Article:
Interview With Joe Benitez

Tech At the Table
May 18, 2015
Kung Fury is Awesome
May 29, 2015

What’s up Denizens of The nerdVERSE! Today I’ve got an awesome treat for you all. We reached out to Joe Benitez, long time comic industry artist and writer, and he was kind enough to answer some of our questions. We didn’t want to bombard him with questions, so we stuck with my favorites (which is easy to do, when you’re the one doing the leg work)! A little bit of info on Joe; Joe has been in the industry as early as 1993, and worked with some of the coolest titles in the industry. Right now, Joe has been working on his own project Lady Mechanika, which you can order and see more about at

We’ve made it easy to tell who’s who; STP will be us here in The nerdVERSE, and JB will be Joe.


STP: Hey Joe, thank you for taking the time to do this. With all of your credits in the comic book industry, it’s really a treat for us here at Split the Party and the whole nerdVERSE all together. As a disclaimer to our audience, we are conducting this interview over email – hopefully they won’t be too critical of the “no-pictures, didn’t happen” mentality, but we all know that is a beast that cannot be tamed.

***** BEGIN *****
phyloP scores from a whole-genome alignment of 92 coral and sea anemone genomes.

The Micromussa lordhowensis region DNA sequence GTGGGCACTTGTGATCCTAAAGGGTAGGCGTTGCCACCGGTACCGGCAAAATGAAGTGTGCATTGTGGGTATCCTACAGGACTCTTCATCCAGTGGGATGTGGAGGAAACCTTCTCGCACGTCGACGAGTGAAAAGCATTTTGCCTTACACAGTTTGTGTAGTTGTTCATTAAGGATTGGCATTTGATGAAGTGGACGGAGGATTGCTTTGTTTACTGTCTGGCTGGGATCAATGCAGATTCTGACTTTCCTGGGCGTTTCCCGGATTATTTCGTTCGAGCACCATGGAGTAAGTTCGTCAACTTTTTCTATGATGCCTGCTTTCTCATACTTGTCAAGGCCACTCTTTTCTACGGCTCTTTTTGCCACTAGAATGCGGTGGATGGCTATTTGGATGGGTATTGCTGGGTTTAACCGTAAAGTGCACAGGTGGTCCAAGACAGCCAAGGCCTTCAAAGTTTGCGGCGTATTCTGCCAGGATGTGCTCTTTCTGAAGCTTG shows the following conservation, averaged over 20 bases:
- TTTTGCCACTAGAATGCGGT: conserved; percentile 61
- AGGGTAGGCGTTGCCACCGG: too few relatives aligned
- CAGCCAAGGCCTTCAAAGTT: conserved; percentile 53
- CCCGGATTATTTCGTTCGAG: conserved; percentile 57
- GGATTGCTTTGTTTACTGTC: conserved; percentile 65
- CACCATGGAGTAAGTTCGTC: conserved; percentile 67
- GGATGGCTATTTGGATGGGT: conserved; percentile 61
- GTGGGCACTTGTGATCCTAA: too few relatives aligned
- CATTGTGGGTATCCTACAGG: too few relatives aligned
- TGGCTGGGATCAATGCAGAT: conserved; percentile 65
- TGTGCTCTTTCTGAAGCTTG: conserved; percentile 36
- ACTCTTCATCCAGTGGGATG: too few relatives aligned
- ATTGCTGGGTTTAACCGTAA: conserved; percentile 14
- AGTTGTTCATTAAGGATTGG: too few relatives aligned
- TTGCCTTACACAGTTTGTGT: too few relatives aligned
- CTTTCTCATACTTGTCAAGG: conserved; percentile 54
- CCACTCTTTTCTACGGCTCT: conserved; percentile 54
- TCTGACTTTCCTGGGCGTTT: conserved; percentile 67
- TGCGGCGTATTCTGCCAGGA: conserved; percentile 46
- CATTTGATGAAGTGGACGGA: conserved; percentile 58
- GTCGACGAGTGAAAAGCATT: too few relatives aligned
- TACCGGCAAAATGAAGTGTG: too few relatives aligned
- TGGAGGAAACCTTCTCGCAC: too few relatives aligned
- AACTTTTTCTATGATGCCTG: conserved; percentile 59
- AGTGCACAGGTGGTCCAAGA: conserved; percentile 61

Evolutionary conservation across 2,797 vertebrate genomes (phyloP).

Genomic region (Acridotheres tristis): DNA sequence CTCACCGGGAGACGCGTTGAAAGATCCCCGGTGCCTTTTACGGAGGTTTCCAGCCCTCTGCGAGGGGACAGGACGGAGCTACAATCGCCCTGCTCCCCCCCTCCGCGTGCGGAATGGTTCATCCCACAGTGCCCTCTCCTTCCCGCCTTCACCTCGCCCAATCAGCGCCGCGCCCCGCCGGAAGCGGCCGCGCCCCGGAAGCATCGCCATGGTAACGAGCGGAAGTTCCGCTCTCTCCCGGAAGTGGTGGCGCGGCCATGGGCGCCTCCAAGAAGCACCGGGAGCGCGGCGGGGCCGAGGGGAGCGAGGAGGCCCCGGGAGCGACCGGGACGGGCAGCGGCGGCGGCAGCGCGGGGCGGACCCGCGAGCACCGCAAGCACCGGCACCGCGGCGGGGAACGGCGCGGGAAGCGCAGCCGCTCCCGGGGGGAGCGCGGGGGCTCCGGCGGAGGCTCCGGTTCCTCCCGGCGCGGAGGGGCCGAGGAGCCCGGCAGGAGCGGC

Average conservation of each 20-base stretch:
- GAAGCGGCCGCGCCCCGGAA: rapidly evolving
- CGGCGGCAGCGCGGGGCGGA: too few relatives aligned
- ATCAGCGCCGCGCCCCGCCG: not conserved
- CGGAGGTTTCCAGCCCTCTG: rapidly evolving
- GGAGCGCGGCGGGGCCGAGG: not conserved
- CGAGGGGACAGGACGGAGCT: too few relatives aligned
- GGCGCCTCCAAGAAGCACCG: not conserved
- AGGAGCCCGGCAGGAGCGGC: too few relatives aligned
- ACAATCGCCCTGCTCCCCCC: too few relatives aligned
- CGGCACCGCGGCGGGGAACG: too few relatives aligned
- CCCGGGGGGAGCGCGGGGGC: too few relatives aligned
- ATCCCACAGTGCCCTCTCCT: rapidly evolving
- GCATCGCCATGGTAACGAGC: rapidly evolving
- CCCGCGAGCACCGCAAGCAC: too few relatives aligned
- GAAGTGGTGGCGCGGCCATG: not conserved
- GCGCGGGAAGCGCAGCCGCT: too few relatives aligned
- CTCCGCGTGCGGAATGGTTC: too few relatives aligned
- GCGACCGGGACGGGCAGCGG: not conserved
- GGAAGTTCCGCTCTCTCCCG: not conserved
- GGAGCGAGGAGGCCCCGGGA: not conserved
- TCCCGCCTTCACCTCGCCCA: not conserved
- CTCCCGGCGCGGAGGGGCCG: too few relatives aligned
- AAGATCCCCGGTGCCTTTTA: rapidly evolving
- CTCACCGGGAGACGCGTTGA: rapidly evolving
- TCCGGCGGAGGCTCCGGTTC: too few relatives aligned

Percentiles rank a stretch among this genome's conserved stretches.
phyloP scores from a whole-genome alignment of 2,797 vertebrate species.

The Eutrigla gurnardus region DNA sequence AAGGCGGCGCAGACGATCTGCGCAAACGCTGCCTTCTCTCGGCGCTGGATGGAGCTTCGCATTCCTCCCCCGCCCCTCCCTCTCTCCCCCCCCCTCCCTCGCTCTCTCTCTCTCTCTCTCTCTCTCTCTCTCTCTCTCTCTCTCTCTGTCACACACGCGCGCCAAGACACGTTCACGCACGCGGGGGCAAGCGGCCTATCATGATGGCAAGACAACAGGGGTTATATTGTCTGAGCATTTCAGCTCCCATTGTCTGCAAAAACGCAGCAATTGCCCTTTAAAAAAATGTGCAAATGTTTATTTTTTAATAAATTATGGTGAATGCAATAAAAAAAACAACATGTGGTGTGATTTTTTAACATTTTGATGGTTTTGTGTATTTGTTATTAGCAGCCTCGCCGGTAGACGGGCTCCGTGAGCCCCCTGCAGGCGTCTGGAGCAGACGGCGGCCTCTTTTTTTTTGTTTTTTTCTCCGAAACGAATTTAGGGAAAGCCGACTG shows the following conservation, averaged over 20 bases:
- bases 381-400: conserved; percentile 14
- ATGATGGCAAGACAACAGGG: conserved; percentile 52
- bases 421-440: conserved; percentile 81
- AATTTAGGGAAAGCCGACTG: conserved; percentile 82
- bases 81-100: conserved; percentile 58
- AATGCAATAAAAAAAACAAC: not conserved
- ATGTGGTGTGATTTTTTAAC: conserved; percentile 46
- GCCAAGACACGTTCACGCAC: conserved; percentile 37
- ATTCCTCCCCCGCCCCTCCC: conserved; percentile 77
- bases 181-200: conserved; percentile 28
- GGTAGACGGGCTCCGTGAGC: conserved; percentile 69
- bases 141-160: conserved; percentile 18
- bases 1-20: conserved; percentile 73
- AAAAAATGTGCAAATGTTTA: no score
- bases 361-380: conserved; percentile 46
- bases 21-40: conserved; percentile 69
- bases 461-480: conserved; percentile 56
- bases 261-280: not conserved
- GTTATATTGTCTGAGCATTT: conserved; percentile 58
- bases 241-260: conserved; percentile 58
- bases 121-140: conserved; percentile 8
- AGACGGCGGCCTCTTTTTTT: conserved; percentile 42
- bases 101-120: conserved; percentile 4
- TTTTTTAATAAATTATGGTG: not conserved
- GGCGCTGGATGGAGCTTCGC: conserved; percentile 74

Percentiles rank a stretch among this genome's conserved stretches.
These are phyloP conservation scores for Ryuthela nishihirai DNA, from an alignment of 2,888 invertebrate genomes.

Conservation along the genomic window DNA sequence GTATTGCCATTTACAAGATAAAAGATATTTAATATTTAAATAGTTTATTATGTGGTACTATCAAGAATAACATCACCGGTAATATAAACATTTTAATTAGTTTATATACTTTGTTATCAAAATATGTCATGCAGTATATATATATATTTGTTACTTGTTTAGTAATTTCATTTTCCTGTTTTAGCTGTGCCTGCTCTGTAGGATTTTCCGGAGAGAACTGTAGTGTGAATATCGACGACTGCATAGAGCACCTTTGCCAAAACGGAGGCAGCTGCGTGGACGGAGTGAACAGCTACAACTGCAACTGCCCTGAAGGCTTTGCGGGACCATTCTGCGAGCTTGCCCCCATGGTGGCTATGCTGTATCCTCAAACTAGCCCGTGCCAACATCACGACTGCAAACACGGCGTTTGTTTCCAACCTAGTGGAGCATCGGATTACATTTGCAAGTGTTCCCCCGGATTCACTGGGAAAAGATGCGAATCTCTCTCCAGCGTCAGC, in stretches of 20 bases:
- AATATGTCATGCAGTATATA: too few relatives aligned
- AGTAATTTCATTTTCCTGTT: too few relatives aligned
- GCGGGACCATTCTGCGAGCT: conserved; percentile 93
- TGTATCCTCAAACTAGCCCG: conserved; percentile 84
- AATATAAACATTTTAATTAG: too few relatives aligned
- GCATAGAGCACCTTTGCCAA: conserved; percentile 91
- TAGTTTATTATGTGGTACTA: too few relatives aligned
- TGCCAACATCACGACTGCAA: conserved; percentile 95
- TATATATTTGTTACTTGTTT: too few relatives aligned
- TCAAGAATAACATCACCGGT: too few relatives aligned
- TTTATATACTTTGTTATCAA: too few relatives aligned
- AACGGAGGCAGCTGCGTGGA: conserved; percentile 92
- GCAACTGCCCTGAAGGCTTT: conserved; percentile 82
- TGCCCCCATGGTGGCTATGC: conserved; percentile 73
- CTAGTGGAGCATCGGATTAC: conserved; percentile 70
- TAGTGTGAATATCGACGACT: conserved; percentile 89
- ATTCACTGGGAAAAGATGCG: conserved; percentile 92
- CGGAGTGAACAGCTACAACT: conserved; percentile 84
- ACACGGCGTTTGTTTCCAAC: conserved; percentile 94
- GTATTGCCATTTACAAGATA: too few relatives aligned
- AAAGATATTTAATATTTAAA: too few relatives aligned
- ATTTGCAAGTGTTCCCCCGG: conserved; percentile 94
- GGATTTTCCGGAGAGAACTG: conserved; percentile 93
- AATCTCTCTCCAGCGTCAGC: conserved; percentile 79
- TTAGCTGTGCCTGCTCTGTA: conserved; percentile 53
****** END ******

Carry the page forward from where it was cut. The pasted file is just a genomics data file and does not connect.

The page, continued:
Before we get started, would you mind telling us your current project(s) that we should mention, and your website for readers to find out more about you?

JB: I am currently working on Lady Mechanika, finishing up The Tablet of Destinies and developing additional Lady M stories as well as trying to make some time to develop a few other characters I have bobbing around in my noggin .  My site is

STP: Here in The nerdVERSE we all started reading comics at a young age, and it’s been a passion of ours since then. When did you get into comic books, and was there a specific issue that birthed “Joe Benitez: Comic Artist”?

JB: My first comics were some  Archie and Veronica comics that a neighbor gave me, I was probably about 8 or 9. I still remember the smell of newsprint . To this day every time I smell newsprint it takes me back.   In elementary school, I think around 5th or 6th grade, I was given my first superhero comic ,it was an anti-drug book with Teen Titans. I think George Perez drew it, not sure.  The very  first comic I actually bought was GI Joe #40, I think. I was about 13 or 14 or so. I was a fan of the GI Joe action figures (still am) went into a liquor store to grab a soda and some chips but ended up buying that comic instead. That lead me  to  track down all the back issues I could.  I remember buying bundles of comics at Target.   That’s pretty much how I got into collecting them.  The two books  that really got me as a kid and made a major impact  were Gi Joe #21, Silent interlude, and Yearbook #2 by Michael Golden and Larry Hama.  I was so blown away by Golden’s art ,that’s the book that got me thinking, I want to do this , I want to do that someday.